Charlton came into the game under the guidance of former Hull and Colchester boss Phil Parkinson following Alan Pardew’s weekend sacking and he made four changes to his line up following a 5-2 hammering by Sheff Utd on Saturday. The Addicks had former QPR loanee Martin Cranie in defence, although he is apparently more of a right back these days despite being imperious at centre half for Rangers last season. The battle of the loaned Fulham left wingers was cancelled when Lee Cook missed out injured, Hameur Bouazza did take his place in the Charlton midfield though. Keith Gillespie made a debut wide on the right after signing on loan from Sheff Utd.
The game was preceded by the bizarre sight of Paulo Sousa, Gareth Ainsworth and Bruno Oliveira, Rangers’ new look coaching set up, running down the pitch towards the Loft End to throw a single replica shirt into the crowd. No doubt some well meaning publicity stunt but on a cold night when the ground was half empty it looked a bit daft to be perfectly honest.
Not quite as daft as Daniel Parejo who mustered the first effort on goal, if it can be called that, with a ridiculously ambitious 45 yard full volley lob attempt that bounced and bobbled out a long way wide of the goal. Parejo again flattered to deceive on the night mixing quality through balls and passes with naïve mistakes and a light weight approach to midfield play. It was noticeable though that his work rate upped significantly in the second half so perhaps somebody had a word with him at half time about doing his bit for the team.
After ten minutes Mikele Leigertwood had an effort on goal from twenty yards out – his low, left footed curling drive went comfortably wide of the post but Blackstock almost got a toe to it on the way through to divert it goalwards, in the end the pace of the ball just beat him to it.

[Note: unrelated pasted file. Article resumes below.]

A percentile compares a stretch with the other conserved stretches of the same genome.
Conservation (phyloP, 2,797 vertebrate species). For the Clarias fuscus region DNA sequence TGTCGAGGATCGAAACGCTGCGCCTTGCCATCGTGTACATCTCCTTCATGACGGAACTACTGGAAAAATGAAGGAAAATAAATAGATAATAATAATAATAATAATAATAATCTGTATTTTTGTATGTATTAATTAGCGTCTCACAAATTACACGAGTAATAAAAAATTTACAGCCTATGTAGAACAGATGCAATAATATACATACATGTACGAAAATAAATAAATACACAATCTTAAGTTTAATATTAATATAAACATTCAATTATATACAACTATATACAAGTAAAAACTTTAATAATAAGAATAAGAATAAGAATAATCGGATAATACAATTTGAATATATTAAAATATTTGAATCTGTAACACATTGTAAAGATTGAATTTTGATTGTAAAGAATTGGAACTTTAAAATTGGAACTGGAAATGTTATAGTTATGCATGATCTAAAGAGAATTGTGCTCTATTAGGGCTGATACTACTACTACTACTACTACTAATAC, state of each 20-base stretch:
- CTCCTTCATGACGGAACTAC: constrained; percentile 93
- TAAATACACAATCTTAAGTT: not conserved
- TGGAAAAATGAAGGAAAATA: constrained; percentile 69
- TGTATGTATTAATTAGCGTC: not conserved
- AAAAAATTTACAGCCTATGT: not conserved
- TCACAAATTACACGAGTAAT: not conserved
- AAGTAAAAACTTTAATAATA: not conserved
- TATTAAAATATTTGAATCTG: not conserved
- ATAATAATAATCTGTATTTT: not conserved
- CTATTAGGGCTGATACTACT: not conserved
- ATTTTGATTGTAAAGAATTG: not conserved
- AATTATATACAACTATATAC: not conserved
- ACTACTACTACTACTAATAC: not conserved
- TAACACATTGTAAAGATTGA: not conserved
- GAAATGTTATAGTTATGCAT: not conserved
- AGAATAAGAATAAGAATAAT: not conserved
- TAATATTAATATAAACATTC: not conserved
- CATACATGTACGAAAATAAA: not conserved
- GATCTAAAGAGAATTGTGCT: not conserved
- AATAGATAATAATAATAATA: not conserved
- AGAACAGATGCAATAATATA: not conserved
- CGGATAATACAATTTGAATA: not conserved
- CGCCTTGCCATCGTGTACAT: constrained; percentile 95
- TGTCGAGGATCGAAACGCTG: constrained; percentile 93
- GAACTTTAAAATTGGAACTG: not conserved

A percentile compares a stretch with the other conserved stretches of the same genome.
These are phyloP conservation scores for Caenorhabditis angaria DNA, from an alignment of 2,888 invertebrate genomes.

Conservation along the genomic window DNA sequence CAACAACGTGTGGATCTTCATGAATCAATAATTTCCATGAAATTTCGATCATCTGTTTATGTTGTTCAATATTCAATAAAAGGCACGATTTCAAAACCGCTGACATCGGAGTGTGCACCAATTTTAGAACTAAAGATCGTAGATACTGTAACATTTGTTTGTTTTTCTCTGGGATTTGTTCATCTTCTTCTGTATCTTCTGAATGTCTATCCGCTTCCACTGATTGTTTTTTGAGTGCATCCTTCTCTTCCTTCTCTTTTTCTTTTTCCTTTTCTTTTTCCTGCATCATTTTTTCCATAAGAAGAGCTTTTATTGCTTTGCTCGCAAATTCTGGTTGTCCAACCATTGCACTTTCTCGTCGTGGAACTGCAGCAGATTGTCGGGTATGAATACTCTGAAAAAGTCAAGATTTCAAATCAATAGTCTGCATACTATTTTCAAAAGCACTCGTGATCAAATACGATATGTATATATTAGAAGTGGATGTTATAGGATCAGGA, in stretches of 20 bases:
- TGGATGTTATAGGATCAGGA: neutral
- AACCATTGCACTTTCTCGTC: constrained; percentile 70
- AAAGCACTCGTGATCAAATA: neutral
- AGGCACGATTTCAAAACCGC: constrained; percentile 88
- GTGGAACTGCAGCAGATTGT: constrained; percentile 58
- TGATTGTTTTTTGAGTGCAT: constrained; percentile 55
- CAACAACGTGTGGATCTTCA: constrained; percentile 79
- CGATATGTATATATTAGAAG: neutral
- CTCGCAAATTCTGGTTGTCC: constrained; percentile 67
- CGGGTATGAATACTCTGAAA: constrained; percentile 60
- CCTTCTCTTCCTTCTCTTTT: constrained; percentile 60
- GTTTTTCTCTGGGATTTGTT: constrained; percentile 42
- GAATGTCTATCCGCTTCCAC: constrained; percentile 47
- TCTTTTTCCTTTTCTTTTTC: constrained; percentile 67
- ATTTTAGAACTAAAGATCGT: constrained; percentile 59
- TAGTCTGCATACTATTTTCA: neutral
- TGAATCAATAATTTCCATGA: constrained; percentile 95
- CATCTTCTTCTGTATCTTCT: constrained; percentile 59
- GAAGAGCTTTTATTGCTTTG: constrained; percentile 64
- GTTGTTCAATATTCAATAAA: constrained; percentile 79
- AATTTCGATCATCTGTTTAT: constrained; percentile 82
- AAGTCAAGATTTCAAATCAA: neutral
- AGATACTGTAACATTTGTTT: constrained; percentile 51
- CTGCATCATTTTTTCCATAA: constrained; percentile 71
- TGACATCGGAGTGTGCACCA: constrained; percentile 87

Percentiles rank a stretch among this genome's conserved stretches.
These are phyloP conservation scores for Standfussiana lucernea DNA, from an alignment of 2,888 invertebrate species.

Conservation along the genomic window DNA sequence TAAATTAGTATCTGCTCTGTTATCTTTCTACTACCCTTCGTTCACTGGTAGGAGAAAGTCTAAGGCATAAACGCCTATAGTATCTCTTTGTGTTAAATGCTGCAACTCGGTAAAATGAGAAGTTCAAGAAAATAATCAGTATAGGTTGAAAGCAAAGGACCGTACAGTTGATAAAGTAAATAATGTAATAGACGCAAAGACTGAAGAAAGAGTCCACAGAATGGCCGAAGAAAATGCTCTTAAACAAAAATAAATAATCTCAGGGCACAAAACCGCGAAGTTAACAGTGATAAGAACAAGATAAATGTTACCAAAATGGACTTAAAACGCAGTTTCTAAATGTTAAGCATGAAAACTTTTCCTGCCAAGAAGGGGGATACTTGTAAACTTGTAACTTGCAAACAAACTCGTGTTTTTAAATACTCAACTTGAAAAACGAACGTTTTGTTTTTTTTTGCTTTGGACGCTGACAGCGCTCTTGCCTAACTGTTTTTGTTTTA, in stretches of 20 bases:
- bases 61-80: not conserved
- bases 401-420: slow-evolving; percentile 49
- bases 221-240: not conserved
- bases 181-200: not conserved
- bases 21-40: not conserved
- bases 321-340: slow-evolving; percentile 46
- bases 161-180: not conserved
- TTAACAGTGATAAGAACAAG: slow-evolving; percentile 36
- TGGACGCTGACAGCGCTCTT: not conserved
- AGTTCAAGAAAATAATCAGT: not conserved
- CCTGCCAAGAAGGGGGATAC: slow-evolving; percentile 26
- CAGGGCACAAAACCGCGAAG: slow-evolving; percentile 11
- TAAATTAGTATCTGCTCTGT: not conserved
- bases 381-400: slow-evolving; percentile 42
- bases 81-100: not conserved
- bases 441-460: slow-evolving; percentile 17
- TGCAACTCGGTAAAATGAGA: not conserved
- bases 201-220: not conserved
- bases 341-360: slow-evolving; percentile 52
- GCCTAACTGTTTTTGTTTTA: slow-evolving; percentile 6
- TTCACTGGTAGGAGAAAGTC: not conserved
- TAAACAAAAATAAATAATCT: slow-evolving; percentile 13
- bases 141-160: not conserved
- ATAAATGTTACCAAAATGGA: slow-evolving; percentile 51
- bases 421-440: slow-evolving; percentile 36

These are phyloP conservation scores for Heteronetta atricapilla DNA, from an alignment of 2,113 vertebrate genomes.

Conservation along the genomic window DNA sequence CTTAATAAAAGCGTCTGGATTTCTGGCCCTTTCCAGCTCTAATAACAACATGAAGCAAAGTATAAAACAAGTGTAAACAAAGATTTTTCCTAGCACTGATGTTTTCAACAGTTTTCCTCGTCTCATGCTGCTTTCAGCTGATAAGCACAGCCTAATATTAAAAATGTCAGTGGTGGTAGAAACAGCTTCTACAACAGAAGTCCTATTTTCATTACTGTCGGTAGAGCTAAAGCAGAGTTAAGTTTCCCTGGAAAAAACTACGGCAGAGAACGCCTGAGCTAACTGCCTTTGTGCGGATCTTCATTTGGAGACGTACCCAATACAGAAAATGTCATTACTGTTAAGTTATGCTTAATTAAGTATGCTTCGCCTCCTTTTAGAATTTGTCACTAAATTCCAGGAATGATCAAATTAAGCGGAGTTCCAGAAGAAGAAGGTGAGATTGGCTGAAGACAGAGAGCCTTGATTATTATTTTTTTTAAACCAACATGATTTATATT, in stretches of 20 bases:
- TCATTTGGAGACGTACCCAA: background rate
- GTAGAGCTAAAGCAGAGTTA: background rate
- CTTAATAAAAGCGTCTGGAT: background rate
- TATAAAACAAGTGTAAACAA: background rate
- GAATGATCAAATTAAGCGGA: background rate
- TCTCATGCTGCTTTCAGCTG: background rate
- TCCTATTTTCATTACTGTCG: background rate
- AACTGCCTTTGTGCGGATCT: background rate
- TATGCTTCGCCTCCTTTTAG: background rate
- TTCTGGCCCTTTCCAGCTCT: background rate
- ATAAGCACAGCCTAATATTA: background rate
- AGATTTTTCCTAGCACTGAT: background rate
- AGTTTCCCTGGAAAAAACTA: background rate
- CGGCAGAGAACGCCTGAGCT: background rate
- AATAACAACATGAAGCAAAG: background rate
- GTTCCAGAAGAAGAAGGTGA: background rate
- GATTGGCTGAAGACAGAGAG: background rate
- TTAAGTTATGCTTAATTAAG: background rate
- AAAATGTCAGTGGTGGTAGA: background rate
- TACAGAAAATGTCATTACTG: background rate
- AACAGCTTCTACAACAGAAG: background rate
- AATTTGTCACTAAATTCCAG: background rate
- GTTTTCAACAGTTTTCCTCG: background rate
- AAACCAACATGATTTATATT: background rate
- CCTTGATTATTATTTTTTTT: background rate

After a quarter of an hour Rangers took the lead with a terribly soft goal from a Charlton point of view. Nicky Weaver, a keeper in dire form at the moment, miskicked a clearance out to Gillespie wide on the Charlton right and he in turn miscontrolled the ball allowing Damiano Tommasi to swoop and steal possession. The Italian looked to have run the ball out of play on the Ellerslie Road side of the pitch and the visiting players seemed to stop expecting a flag but when the linesman signalled play on Tommasi beat Cranie for pace, no I’m not kidding, and sent in a dangerous low cross that was swept home by a totally unmarked Dexter Blackstock from twelve yards out.
The Charlton fans were furious that a throw in had not been given, but their team hardly covered themselves in glory here. Martin Cranie looks a shadow of the player we had here on loan last season – slow, cumbersome, lacking any sort of positional sense and carrying at least a stone of weight that he should not be. His promises to be a potential unfulfilled if he does not return to centre half and cut down on his off the field activities which are clearly affecting his game – when you’re being outpaced by Damiano Tommasi you need to have a long look at yourself.